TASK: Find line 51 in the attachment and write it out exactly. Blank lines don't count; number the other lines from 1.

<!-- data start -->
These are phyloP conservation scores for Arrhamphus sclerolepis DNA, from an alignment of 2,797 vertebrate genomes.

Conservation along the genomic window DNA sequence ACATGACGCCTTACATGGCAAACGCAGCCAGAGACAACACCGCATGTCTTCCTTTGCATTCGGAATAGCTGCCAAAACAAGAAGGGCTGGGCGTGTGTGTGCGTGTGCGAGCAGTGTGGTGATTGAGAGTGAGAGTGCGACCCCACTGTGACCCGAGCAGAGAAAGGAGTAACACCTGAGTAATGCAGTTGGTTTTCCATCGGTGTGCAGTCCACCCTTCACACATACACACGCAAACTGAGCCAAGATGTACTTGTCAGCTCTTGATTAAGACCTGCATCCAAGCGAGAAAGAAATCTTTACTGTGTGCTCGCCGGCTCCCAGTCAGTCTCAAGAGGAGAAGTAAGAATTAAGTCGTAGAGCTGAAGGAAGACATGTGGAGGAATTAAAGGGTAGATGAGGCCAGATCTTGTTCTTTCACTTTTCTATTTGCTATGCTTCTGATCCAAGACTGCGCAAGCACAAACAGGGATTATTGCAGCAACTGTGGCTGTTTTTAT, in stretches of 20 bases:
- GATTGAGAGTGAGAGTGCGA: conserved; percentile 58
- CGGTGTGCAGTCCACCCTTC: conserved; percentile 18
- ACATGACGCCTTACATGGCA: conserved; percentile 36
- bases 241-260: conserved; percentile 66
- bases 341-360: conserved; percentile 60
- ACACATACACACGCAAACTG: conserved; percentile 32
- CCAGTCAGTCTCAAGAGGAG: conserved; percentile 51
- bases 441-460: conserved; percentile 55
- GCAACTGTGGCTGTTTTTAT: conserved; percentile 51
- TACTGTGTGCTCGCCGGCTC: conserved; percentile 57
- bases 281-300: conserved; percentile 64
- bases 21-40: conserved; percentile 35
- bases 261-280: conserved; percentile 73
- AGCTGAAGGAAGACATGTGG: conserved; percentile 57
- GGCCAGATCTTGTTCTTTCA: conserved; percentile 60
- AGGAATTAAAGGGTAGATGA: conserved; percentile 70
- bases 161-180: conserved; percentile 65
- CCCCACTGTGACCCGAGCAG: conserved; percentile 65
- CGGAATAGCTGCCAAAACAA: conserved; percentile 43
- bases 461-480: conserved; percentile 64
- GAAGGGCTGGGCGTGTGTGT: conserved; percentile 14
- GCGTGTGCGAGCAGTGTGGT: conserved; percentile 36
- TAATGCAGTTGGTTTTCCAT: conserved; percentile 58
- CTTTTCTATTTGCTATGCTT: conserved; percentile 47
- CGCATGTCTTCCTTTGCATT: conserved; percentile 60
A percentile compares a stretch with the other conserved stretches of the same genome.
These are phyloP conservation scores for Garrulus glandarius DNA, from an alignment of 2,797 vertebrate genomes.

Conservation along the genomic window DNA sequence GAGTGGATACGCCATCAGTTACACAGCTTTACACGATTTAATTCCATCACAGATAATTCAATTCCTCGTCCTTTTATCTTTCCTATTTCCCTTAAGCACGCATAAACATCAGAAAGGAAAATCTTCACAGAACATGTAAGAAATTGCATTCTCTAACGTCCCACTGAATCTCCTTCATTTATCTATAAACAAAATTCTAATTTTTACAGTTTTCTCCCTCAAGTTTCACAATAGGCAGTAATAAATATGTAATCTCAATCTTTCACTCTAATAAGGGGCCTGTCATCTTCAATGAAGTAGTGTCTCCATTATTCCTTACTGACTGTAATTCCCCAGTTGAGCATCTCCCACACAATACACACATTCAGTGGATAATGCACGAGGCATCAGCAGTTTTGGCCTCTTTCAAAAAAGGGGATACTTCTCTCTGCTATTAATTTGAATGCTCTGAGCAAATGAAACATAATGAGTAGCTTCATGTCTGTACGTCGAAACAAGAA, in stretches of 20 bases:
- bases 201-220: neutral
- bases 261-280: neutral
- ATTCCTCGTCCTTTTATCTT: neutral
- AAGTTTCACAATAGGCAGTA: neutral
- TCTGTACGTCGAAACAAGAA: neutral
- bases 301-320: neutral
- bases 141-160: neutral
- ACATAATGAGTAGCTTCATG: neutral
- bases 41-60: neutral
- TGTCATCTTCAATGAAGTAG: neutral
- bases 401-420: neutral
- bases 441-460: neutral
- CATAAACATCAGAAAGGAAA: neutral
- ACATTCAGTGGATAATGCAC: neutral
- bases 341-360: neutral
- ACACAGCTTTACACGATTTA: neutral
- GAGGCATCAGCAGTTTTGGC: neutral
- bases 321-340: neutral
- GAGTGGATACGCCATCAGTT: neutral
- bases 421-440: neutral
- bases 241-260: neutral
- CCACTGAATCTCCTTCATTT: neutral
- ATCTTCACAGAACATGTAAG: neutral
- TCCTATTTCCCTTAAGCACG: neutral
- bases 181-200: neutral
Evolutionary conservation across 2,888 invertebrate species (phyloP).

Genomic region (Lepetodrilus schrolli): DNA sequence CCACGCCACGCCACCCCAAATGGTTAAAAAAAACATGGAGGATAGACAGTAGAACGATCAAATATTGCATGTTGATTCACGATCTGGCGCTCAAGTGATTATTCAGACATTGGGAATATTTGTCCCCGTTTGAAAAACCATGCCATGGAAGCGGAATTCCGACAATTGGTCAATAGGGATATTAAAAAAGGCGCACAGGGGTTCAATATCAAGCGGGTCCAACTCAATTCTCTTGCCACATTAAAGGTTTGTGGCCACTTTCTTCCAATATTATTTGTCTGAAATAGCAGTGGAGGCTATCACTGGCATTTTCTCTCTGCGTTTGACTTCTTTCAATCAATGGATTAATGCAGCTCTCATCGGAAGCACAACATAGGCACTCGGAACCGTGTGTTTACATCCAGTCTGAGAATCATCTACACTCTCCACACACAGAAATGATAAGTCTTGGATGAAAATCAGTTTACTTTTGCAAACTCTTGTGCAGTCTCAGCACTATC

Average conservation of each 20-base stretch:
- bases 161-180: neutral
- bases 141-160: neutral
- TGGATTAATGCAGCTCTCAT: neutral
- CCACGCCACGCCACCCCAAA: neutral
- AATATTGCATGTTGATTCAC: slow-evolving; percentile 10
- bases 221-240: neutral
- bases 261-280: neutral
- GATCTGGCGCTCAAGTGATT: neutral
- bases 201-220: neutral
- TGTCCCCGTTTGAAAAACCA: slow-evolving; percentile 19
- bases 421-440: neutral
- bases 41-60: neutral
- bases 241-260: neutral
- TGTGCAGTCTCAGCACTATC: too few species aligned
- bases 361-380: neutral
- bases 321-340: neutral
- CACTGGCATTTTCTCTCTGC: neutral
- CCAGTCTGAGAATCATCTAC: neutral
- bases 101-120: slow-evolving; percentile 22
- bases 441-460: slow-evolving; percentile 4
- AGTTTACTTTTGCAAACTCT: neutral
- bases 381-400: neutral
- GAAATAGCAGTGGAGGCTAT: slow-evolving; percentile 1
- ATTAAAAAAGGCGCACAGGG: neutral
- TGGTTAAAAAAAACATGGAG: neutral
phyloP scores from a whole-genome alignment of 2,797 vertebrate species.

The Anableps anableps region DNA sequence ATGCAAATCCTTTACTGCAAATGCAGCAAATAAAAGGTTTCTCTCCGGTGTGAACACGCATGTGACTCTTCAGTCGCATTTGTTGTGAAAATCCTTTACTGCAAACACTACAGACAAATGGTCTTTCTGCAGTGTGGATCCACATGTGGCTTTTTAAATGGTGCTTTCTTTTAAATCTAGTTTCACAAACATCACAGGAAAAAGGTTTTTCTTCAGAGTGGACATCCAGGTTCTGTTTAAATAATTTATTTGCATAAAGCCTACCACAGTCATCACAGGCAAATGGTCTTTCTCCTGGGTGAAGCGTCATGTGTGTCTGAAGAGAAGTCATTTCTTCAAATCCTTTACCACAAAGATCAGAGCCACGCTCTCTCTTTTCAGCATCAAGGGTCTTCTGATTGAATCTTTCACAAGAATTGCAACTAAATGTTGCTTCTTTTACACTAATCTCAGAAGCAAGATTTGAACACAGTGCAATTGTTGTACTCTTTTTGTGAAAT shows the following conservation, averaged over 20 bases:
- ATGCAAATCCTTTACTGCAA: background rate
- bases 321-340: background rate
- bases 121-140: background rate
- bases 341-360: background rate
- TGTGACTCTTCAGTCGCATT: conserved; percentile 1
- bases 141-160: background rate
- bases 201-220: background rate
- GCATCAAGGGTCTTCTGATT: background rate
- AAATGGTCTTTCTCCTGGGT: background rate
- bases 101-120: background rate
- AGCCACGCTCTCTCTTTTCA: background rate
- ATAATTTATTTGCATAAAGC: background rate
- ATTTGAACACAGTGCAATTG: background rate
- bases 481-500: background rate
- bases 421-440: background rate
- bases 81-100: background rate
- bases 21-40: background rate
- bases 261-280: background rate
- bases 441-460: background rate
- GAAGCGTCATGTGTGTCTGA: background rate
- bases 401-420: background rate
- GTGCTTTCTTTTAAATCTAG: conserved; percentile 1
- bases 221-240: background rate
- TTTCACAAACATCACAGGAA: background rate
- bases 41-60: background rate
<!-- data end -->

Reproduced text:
- bases 241-260: neutral